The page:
Libraries are increasingly concerned about the ways in which users of library licensed resources are being tracked by the third-party providers of these resources. Efforts such as the NISO Consensus Principles on Users’ Digital Privacy in Library, Publisher, and Software-Provider Systems (NISO Privacy Principles) laid a foundation for library and provider agreements on user control, data security and management, and transparency. However, researchers at MIT, the University of Minnesota, and Temple University have documented the extent of the data collection and capture that is happening on these third-party platforms. There are concerns as well that usage data is being aggregated and feeding into the commercial data sector and also being sold to advertisers and the like. In sum, it is not possible for libraries to provide, in any meaningful way, assurance of anonymity or privacy for those who are using library licensed resources given the current state of user tracking. For librarians, this is deeply troubling given our long-standing commitment to user privacy and confidentiality as embodied in this statement from the ALA Code of Ethics: “We protect each library user’s right to privacy and confidentiality with respect to information sought or received and resources consulted, borrowed, acquired or transmitted.”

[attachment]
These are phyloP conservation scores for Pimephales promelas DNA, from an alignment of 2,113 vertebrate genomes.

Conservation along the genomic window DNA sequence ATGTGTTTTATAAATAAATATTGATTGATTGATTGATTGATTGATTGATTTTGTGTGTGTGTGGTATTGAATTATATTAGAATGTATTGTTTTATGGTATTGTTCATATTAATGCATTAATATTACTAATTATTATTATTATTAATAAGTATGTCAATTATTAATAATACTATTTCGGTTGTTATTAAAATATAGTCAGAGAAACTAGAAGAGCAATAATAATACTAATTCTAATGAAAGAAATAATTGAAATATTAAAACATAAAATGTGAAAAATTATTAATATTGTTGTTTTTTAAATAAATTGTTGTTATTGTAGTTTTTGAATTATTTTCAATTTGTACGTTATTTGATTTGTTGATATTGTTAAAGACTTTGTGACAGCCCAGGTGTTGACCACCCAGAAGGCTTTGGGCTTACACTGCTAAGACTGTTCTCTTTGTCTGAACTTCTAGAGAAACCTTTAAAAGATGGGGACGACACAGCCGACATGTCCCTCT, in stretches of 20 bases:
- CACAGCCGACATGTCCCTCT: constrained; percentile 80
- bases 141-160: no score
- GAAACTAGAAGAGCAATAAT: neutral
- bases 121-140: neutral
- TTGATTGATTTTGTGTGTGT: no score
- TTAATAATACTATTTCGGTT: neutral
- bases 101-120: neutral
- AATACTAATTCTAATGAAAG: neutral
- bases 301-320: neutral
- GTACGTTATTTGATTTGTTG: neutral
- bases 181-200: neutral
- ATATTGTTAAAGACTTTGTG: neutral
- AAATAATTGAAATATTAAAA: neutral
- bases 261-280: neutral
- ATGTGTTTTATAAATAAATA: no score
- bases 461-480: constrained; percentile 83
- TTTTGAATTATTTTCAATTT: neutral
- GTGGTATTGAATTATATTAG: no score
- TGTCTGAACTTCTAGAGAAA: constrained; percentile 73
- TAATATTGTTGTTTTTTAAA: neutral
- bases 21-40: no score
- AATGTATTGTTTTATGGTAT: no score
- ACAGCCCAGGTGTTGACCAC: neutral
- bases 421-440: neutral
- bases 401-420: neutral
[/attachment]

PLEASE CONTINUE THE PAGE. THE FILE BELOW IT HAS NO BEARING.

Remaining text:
This project, funded by the Mellon Foundation, seeks to use the power of library licensing agreements to effect change in third-party platform practices in order to bring them into alignment with library values of privacy, confidentiality, and respect for user control over their own data. It reflects an identified Pathway for Action from the IMLS-supported National Web Privacy Forum. The goal is to develop model license language on user privacy that would support libraries in advocating for user privacy when contracting for services and content. By ensuring that user privacy is contractually protected in licensing agreements, service contracts, etc., libraries would be able to hold platforms accountable for their data practices.